The Drakenstein Meulwater Water Treatment Works project in South Africa is initiated to establish a reliable collection and storage of water to form a stable water supply to Drakenstein municipality all year round, regardless of the amount of rain that may fall.
The project was initiated based on ecological as well as economic reasons; First of all it was important to reduce leakages. Also, the dams providing the water for the municipality were subject to fluctuation in quality, and as the South African water standards became more strict, the municipality had to rely more heavily on purchasing treated water from Cape Town.
Monitoring, a way to reduce leakages
When a water supply is highly dependent on a very fragile ecosystem, such as national parks, focus must be on caring for the water that is at your disposal. Therefore, there was and still is a strong focus on leakage reduction. Monitoring the operative functions of the water plant is a way to locate the leakage problem and therefore a computerised SCADA system was installed to monitor the water plant day and night. Leaks were located and the water loss was reduced to 13% which is far below the national average of 37%. It also had a positive effect on the financial situation of the water supply. Due to the high quality of the water they have no difficulties receiving proper payment for the water they deliver to their consumers.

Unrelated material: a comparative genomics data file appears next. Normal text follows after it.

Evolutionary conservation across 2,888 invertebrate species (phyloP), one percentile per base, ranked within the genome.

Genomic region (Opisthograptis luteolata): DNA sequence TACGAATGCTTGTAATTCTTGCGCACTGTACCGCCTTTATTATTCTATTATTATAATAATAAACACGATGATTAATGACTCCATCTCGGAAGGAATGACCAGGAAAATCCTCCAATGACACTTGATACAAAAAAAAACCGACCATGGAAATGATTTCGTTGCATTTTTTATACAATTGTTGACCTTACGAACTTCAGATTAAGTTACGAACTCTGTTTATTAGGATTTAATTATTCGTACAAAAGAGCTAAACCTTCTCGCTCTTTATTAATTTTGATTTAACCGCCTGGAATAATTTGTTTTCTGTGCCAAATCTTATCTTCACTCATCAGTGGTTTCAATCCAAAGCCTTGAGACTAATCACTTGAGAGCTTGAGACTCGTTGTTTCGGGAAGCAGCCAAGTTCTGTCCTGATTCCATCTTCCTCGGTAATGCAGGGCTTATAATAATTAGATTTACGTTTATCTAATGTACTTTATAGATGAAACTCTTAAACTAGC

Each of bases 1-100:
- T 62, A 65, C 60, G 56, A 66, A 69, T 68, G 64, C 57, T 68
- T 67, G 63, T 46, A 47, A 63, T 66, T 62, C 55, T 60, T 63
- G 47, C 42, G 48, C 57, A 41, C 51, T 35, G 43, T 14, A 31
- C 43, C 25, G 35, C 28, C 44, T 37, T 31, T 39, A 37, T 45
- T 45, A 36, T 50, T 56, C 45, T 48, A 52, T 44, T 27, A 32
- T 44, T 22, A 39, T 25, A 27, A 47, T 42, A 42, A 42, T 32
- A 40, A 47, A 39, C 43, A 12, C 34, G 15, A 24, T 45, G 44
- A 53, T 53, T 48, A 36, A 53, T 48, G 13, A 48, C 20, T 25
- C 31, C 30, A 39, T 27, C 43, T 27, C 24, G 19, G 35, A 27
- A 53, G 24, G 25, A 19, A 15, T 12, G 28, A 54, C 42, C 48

A new water treatment plant for safe water supply
The project began in 2001 with a water supply management study identifying the need for the municipality to secure its own reliable water source. The study proposed a water treatment plant for the Paarl Mountain dams as most of the distribution infrastructure was already in place. The study also showed that the municipality could build and operate a water treatment plant at a substantial saving compared to purchasing water from Cape Town. There was a pronounced focus on quality when building the new water treatment plant and AVK products were chosen as part of the solution.
Consideration for the nature
The water treatment plant was built with consideration of its location in the middle of the national park. This meant that the construction was lowered 5.5 meters below ground, by which 1500 tons of granite had to be blasted away in order to make room for it. Apart from the traditional cleansing methods such as oxygenation and sand filtering, chalk will be added to the water to provide taste and hardness.
Building new dams in Paarl Mountain Nature Reserve
The catchment area is part of Paarl Mountain Nature Reserve, that has been an important water source for the Drakenstein municipality for a long time. The various streams around the mountains have been used by farmers and townsfolk from the early settlement of the valley, as they provided a pristine source of water which could be channeled to any required application.
However, as the water requirements of Paarl increased, the Nantes and Bethel dams were built to meet the needs of the town and provide capacity of storing water throughout the year.